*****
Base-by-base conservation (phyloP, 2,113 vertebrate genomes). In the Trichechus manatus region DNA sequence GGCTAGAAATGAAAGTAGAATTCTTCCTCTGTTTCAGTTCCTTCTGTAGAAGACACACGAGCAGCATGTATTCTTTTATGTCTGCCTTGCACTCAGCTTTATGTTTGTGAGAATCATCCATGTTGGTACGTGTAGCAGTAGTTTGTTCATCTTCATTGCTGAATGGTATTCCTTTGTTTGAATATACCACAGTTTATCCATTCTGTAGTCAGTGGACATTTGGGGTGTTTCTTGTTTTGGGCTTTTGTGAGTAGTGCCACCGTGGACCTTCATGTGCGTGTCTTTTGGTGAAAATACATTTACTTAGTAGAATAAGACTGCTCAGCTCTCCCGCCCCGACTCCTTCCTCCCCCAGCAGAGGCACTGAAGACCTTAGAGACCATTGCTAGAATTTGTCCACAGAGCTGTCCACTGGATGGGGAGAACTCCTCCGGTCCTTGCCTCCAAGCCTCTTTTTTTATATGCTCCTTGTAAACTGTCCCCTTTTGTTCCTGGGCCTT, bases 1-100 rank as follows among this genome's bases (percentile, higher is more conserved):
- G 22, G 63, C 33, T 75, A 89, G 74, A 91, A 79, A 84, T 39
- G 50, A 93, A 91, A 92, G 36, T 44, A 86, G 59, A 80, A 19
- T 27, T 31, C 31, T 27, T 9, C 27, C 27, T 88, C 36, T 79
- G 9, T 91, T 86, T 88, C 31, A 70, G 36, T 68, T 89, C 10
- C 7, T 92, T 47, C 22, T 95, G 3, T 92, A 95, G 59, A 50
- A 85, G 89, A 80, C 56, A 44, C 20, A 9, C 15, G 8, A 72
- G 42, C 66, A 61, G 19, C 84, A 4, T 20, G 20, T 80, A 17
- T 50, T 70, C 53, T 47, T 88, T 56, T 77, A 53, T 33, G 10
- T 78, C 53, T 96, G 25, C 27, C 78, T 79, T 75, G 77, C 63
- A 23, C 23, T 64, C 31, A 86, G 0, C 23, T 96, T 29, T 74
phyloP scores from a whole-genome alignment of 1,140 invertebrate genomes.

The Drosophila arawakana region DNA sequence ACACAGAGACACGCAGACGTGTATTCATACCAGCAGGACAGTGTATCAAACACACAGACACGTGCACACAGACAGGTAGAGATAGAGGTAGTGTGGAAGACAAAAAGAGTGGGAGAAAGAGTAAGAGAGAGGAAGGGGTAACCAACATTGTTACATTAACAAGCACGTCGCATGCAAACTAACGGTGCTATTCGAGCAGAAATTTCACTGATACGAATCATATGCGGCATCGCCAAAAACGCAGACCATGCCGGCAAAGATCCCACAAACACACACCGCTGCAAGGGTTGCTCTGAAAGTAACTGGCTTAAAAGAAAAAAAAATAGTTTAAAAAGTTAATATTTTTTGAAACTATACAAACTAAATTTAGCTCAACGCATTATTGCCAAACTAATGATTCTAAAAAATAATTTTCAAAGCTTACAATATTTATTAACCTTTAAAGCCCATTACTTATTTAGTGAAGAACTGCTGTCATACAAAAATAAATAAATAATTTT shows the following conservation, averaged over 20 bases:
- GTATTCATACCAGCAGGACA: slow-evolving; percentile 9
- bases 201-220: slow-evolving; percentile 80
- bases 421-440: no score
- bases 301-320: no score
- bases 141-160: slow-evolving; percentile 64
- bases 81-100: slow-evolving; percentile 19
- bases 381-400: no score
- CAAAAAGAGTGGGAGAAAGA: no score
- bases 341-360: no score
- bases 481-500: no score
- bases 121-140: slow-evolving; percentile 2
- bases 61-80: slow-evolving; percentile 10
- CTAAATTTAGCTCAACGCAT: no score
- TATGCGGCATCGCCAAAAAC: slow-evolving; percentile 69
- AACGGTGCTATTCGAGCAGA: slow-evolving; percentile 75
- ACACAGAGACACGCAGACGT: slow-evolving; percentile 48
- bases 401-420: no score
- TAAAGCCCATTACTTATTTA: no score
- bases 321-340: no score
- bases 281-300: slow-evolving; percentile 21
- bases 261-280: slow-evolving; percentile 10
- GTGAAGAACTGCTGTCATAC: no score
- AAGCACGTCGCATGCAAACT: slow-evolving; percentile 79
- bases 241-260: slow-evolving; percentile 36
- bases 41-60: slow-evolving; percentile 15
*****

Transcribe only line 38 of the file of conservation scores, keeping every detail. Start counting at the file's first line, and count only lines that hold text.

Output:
- bases 41-60: slow-evolving; percentile 15